After much deliberation I settled on the seats I would buy. I wanted to keep as many parts authentic and name brand as possible as no one buys real parts around here. Everyone has knockoffs of knockoffs, so I found a killer deal on a pair of Bride Gias seats in the awesome graduation pattern. I couldn't justify forking out the extra cash for carbon, so I settled with fiberglass. Even so, I was far from disappointed!
I fabricated seat mounts using some thick flat steel to mount to the included sliders. I then took the stock seat rails and drilled the rivets out of the small plates that bolt to the body. While this rendered the stock seats useless, the outcome was worth it
When I was all done, the stock plastic bolt covers were still usable, leaving a very factory fresh look. For a total investment of $10 and a few hours time I couldn't have been happier!
I noticed durring my track day that the header was putting out a substantial amount of heat. I cured this the best I could using some DEI Titanium header wrap
I also noticed that the stock dampers were very soft for the H&R springs I was running. I decided to scrounge around the old and prototype parts bins at work for a set of dampers that were the correct length and had damping rates close to where I thought they should be. I decided to run 8k front 6k rear springs as that is what most coilover companies are shipping for the IS. After a phone call to our pillow ball mount supplier I had myself a set of coilovers! Here it is on our alignment rack right after I corner weighted it. She tipped the scales at 3200lbs, not lightweight by any means. FYI the rear lifted on the jacks in this picture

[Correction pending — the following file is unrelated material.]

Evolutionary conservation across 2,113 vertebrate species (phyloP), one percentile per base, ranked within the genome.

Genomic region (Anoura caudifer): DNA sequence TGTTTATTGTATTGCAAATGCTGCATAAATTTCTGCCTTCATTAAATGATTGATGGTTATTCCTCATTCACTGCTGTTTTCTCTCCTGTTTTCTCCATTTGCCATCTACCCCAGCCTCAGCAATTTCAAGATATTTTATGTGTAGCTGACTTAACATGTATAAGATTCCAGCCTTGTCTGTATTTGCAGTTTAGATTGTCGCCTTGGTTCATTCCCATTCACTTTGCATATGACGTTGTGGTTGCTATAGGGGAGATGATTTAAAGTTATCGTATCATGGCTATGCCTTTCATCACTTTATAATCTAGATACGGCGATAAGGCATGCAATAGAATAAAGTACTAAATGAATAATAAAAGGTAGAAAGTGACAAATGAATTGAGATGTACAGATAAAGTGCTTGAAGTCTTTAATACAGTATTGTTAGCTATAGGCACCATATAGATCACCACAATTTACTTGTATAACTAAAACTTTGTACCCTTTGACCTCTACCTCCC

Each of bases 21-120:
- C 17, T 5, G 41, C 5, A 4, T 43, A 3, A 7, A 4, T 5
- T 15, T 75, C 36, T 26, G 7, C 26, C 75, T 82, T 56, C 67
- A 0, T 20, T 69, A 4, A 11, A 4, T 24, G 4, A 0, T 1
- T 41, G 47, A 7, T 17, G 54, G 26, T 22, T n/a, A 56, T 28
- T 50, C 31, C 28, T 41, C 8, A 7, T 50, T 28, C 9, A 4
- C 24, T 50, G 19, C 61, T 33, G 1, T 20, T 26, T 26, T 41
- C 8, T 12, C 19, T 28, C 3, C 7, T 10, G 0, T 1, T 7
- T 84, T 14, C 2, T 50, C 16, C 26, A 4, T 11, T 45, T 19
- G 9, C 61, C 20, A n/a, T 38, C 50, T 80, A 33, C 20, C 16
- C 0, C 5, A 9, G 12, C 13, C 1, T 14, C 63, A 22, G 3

So now it handled much better! Next on the agenda was to make this car look like the one I dreamed about as a child, it needed the famed TRD kit. After talking with many importers I managed to source the entire kit way out in Florida. It was only missing the TRD Sports grill, but I could live without it. After a few phone calls with the importers, I scored a good deal on the entire kit shipped. The only problem was, it was white.
Fortunately two of my close friends work at a body shop. After two weeks of spy photos I finally had them back in my possession. They had to hand sand each part down to bare plastic, seal and prime them then hit them with some color. I threw them some extra cash for a few more layers of clear coat to really make them shine. The end result? Flawless!
Two days later and they were on, and what a difference they made to the overall appearance of the car! Finally, it was starting to look like the R/C car that sat in room for years. At the same time I was installing the kit I decided to replace the old, nasty looking headlights. I found a much cleaner OEM set for cheap, and after much sanding and polishing, along with painting the housing black, I was satisfied with the result. Here it is right after I pulled it out of the shop with its new gear
This was the first time I had EVER done any type of body mods to one of my project cars. I always focus on mods that make the car more responsive and crisper to drive, as well as power. I will admit that this was one the most rewarding mod I had done to the car up to this point. With a big car show (Another Level Car Show) coming up in Chicago I decided to hit my crummy knockoff wheels (they came with the car!) with some bronze paint to give them some contrast. Here is a few of our local crew on the way to Chicago.